A New-Growth Perspective on Non-Renewable Resources

  • Christian Groth
Part of the The Economics Of Non-Market Goods And Resources book series (ENGO, volume 10)

Key words: Endogenous growth, innovation, non-renewable resources, knife-edge conditions, robustness, limits to growth. The aim of this article is to review issues related to the incorporation of scarce natural resources in the theory of economic growth and development. More specifically, we shall concentrate on the role of non-renewable resources. A nonrenewable resource is a natural resource the amount of which on earth is finite and which has no natural regeneration process (at least not within a relevant time scale). Hence, the stock of a non-renewable resource is depletable. Fossil fuels as well as many non-energy minerals are examples. A renewable resource is also available only in limited supply, but its stock is replenished by a natural regeneration process. Hence, if the stock of a renewable resource is not over-exploited, it can be sustained in a more or less constant amount. Fertile soil, fish in the sea, and environmental qualities (clean air etc.) would be examples. In this article the focus is on the specific features of non-renewable resources in relation to the feasibility of sustained economic growth.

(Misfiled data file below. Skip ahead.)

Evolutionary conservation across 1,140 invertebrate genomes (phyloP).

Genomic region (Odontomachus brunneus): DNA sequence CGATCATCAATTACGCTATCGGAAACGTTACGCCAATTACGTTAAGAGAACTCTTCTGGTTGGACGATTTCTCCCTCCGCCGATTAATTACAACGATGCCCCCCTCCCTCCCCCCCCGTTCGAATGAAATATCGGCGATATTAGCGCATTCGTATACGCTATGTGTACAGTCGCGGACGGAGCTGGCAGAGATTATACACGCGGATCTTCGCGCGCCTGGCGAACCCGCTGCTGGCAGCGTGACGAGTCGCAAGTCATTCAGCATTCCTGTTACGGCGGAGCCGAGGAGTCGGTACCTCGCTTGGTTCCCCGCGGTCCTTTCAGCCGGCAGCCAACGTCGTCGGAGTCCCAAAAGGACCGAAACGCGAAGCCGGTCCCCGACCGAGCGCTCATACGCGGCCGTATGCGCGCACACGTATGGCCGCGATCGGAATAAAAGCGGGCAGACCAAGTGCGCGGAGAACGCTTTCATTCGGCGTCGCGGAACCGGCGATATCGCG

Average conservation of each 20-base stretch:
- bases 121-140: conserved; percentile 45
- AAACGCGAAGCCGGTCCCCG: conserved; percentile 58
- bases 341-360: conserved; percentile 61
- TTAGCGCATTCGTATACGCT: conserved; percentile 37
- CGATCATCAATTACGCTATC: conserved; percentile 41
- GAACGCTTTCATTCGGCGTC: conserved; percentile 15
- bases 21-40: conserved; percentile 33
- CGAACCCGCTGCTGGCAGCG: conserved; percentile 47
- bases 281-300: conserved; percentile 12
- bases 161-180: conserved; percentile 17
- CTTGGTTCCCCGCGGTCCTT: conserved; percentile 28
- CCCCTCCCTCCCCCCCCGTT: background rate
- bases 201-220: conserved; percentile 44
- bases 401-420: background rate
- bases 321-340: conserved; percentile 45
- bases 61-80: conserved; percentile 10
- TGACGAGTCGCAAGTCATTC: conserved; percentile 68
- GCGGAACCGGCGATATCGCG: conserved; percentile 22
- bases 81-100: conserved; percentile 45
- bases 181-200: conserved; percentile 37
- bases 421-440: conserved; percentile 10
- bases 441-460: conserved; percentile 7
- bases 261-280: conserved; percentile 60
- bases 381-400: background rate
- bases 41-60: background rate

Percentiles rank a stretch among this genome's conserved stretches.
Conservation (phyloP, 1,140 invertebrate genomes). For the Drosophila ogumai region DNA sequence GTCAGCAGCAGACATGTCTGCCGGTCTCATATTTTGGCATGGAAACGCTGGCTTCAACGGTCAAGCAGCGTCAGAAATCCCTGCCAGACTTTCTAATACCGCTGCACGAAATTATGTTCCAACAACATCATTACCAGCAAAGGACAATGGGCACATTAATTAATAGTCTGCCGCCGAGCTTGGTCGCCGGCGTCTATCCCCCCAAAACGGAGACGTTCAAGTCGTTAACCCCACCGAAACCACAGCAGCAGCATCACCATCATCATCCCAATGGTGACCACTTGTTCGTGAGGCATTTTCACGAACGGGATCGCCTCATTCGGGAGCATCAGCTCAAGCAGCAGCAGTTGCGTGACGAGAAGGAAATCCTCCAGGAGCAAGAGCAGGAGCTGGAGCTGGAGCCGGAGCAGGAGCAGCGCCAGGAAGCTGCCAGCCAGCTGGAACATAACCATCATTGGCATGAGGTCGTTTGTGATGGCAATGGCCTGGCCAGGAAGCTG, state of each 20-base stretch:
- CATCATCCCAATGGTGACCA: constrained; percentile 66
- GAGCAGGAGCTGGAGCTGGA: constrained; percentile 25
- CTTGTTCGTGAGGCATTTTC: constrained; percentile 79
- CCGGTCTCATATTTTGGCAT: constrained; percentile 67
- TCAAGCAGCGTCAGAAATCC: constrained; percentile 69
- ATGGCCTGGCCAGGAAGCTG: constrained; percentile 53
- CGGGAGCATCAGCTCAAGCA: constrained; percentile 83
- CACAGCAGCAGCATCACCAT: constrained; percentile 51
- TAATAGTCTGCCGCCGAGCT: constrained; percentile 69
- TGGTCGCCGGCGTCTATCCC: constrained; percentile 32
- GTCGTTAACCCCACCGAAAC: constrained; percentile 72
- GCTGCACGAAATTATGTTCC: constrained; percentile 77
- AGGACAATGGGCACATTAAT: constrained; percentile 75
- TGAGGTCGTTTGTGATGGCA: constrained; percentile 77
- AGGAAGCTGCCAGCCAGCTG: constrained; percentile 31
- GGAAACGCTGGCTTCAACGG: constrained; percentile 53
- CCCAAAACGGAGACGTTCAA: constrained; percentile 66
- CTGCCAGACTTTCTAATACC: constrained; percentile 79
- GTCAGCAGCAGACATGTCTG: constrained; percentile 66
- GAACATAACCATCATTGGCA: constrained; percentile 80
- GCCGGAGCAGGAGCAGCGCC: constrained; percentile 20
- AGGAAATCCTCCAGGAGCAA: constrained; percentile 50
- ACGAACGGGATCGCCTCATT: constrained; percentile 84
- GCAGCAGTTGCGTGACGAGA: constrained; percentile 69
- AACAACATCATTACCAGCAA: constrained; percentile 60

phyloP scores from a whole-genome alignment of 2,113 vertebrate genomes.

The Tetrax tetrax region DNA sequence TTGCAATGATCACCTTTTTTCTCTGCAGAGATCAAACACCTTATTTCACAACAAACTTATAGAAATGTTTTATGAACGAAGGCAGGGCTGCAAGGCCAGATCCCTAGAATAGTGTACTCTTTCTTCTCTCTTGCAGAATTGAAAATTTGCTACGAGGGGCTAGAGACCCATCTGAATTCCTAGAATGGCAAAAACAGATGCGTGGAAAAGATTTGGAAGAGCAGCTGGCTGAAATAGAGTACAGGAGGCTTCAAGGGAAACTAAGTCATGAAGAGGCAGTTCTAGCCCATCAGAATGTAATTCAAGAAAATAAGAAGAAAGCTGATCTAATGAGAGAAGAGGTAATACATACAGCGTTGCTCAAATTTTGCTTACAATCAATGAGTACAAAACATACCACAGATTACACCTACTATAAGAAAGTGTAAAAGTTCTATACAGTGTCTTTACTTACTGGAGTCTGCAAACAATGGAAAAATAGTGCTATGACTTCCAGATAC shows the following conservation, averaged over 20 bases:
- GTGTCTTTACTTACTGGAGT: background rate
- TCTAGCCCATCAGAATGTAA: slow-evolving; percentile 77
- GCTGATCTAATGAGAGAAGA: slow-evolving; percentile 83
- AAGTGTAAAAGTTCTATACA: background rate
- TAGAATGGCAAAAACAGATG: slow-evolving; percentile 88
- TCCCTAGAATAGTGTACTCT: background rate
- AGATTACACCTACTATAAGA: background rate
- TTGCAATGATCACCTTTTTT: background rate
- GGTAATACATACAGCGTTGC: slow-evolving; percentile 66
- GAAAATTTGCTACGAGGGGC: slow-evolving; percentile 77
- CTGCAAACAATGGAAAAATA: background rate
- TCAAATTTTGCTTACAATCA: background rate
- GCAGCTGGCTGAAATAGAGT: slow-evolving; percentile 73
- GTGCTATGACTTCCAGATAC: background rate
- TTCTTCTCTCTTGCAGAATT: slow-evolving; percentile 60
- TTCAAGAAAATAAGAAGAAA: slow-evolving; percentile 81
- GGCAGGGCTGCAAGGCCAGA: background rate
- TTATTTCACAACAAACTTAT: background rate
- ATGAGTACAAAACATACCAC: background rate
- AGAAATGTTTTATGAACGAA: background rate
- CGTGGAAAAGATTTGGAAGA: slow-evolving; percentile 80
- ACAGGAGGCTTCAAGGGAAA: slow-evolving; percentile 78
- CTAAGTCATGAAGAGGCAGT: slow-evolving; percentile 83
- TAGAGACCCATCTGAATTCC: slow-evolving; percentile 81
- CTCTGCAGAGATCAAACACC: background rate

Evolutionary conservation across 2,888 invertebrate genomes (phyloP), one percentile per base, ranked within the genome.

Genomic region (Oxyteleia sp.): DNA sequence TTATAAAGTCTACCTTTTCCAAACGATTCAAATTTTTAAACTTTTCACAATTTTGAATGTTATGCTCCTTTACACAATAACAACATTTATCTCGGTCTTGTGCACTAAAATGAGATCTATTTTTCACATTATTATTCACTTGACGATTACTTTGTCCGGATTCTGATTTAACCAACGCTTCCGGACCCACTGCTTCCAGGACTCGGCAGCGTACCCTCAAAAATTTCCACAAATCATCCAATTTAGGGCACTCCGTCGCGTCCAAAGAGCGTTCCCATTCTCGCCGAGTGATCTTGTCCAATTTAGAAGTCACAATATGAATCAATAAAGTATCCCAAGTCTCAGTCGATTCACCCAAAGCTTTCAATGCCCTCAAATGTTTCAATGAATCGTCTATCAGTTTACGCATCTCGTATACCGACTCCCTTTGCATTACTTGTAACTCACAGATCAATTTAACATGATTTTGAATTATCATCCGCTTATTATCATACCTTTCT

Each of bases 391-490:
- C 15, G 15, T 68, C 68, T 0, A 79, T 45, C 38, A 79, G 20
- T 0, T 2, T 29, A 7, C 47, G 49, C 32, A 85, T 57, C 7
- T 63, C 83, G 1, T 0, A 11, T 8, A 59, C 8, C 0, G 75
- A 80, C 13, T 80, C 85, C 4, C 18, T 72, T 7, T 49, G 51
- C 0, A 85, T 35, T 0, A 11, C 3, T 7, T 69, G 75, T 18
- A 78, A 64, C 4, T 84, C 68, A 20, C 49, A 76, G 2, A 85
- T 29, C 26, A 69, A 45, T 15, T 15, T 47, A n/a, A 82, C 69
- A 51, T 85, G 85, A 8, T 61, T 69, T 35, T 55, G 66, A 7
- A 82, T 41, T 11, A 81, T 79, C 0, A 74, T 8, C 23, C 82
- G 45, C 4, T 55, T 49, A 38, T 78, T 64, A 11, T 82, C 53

Endogenous Growth Technical Progress Growth Theory Capita Growth Endogenous Growth Model 
These keywords were added by machine and not by the authors. This process is experimental and the keywords may be updated as the learning algorithm improves.


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© Springer 2007

Authors and Affiliations

  • Christian Groth
    • 1
  1. 1.Department of Economics and EPRU*University of CopenhagenDenmark

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